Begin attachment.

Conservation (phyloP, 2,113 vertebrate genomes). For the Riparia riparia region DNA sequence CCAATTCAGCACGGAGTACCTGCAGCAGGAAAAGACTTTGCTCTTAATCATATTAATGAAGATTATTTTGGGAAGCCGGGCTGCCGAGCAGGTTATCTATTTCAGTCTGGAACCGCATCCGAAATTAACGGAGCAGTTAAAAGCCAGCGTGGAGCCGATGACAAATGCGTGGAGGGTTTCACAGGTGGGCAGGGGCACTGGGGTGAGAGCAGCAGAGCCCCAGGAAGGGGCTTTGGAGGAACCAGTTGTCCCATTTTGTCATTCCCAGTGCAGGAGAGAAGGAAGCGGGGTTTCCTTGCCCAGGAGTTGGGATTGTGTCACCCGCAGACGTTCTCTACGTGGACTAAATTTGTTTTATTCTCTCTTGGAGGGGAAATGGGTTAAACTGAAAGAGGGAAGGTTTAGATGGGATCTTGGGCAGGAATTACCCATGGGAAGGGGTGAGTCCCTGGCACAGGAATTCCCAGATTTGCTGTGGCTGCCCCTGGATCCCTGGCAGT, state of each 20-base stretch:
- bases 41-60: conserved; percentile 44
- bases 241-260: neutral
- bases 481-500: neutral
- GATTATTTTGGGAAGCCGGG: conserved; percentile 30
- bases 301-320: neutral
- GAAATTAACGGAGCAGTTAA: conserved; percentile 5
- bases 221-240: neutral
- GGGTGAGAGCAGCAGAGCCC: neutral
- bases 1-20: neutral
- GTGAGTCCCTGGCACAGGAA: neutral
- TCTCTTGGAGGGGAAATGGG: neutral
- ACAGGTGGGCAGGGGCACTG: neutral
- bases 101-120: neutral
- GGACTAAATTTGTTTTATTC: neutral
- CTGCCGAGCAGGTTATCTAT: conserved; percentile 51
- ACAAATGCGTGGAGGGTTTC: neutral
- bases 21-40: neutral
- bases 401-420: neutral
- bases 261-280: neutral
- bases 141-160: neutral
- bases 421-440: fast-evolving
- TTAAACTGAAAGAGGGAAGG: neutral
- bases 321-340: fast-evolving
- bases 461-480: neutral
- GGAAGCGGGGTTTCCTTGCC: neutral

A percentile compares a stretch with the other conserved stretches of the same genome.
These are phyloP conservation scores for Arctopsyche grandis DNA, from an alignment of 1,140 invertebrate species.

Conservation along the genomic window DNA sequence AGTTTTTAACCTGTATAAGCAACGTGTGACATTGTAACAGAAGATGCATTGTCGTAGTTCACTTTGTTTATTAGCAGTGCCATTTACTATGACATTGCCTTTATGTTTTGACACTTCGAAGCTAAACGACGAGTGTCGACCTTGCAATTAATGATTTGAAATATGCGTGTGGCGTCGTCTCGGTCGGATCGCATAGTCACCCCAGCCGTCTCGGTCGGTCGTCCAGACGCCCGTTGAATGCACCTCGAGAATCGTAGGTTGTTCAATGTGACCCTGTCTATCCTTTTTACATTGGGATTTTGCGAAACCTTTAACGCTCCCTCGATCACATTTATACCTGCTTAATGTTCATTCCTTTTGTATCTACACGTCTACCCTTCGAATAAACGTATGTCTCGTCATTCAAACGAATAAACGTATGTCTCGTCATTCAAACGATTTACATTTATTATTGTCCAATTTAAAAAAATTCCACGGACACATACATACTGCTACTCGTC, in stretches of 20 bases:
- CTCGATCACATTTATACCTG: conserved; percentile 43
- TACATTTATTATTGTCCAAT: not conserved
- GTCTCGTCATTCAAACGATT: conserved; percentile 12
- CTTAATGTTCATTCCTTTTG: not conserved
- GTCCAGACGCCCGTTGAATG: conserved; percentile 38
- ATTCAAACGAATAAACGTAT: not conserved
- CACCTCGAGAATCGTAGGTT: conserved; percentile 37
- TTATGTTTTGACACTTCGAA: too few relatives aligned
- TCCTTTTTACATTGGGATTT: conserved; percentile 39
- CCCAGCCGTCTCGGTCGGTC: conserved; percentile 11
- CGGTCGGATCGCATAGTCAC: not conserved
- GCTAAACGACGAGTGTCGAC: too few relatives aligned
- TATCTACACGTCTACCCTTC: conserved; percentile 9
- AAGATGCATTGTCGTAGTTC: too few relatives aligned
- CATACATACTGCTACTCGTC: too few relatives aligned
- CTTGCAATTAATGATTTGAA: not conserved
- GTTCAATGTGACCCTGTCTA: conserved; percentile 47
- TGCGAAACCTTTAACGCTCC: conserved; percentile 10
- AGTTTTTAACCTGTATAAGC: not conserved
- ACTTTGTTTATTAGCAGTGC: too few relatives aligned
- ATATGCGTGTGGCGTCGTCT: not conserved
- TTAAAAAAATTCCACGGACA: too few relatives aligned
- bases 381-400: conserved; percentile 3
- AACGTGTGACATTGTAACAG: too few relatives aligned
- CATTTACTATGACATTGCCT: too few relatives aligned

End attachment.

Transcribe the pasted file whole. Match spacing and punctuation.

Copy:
Conservation (phyloP, 2,113 vertebrate genomes). For the Riparia riparia region DNA sequence CCAATTCAGCACGGAGTACCTGCAGCAGGAAAAGACTTTGCTCTTAATCATATTAATGAAGATTATTTTGGGAAGCCGGGCTGCCGAGCAGGTTATCTATTTCAGTCTGGAACCGCATCCGAAATTAACGGAGCAGTTAAAAGCCAGCGTGGAGCCGATGACAAATGCGTGGAGGGTTTCACAGGTGGGCAGGGGCACTGGGGTGAGAGCAGCAGAGCCCCAGGAAGGGGCTTTGGAGGAACCAGTTGTCCCATTTTGTCATTCCCAGTGCAGGAGAGAAGGAAGCGGGGTTTCCTTGCCCAGGAGTTGGGATTGTGTCACCCGCAGACGTTCTCTACGTGGACTAAATTTGTTTTATTCTCTCTTGGAGGGGAAATGGGTTAAACTGAAAGAGGGAAGGTTTAGATGGGATCTTGGGCAGGAATTACCCATGGGAAGGGGTGAGTCCCTGGCACAGGAATTCCCAGATTTGCTGTGGCTGCCCCTGGATCCCTGGCAGT, state of each 20-base stretch:
- bases 41-60: conserved; percentile 44
- bases 241-260: neutral
- bases 481-500: neutral
- GATTATTTTGGGAAGCCGGG: conserved; percentile 30
- bases 301-320: neutral
- GAAATTAACGGAGCAGTTAA: conserved; percentile 5
- bases 221-240: neutral
- GGGTGAGAGCAGCAGAGCCC: neutral
- bases 1-20: neutral
- GTGAGTCCCTGGCACAGGAA: neutral
- TCTCTTGGAGGGGAAATGGG: neutral
- ACAGGTGGGCAGGGGCACTG: neutral
- bases 101-120: neutral
- GGACTAAATTTGTTTTATTC: neutral
- CTGCCGAGCAGGTTATCTAT: conserved; percentile 51
- ACAAATGCGTGGAGGGTTTC: neutral
- bases 21-40: neutral
- bases 401-420: neutral
- bases 261-280: neutral
- bases 141-160: neutral
- bases 421-440: fast-evolving
- TTAAACTGAAAGAGGGAAGG: neutral
- bases 321-340: fast-evolving
- bases 461-480: neutral
- GGAAGCGGGGTTTCCTTGCC: neutral

A percentile compares a stretch with the other conserved stretches of the same genome.
These are phyloP conservation scores for Arctopsyche grandis DNA, from an alignment of 1,140 invertebrate species.

Conservation along the genomic window DNA sequence AGTTTTTAACCTGTATAAGCAACGTGTGACATTGTAACAGAAGATGCATTGTCGTAGTTCACTTTGTTTATTAGCAGTGCCATTTACTATGACATTGCCTTTATGTTTTGACACTTCGAAGCTAAACGACGAGTGTCGACCTTGCAATTAATGATTTGAAATATGCGTGTGGCGTCGTCTCGGTCGGATCGCATAGTCACCCCAGCCGTCTCGGTCGGTCGTCCAGACGCCCGTTGAATGCACCTCGAGAATCGTAGGTTGTTCAATGTGACCCTGTCTATCCTTTTTACATTGGGATTTTGCGAAACCTTTAACGCTCCCTCGATCACATTTATACCTGCTTAATGTTCATTCCTTTTGTATCTACACGTCTACCCTTCGAATAAACGTATGTCTCGTCATTCAAACGAATAAACGTATGTCTCGTCATTCAAACGATTTACATTTATTATTGTCCAATTTAAAAAAATTCCACGGACACATACATACTGCTACTCGTC, in stretches of 20 bases:
- CTCGATCACATTTATACCTG: conserved; percentile 43
- TACATTTATTATTGTCCAAT: not conserved
- GTCTCGTCATTCAAACGATT: conserved; percentile 12
- CTTAATGTTCATTCCTTTTG: not conserved
- GTCCAGACGCCCGTTGAATG: conserved; percentile 38
- ATTCAAACGAATAAACGTAT: not conserved
- CACCTCGAGAATCGTAGGTT: conserved; percentile 37
- TTATGTTTTGACACTTCGAA: too few relatives aligned
- TCCTTTTTACATTGGGATTT: conserved; percentile 39
- CCCAGCCGTCTCGGTCGGTC: conserved; percentile 11
- CGGTCGGATCGCATAGTCAC: not conserved
- GCTAAACGACGAGTGTCGAC: too few relatives aligned
- TATCTACACGTCTACCCTTC: conserved; percentile 9
- AAGATGCATTGTCGTAGTTC: too few relatives aligned
- CATACATACTGCTACTCGTC: too few relatives aligned
- CTTGCAATTAATGATTTGAA: not conserved
- GTTCAATGTGACCCTGTCTA: conserved; percentile 47
- TGCGAAACCTTTAACGCTCC: conserved; percentile 10
- AGTTTTTAACCTGTATAAGC: not conserved
- ACTTTGTTTATTAGCAGTGC: too few relatives aligned
- ATATGCGTGTGGCGTCGTCT: not conserved
- TTAAAAAAATTCCACGGACA: too few relatives aligned
- bases 381-400: conserved; percentile 3
- AACGTGTGACATTGTAACAG: too few relatives aligned
- CATTTACTATGACATTGCCT: too few relatives aligned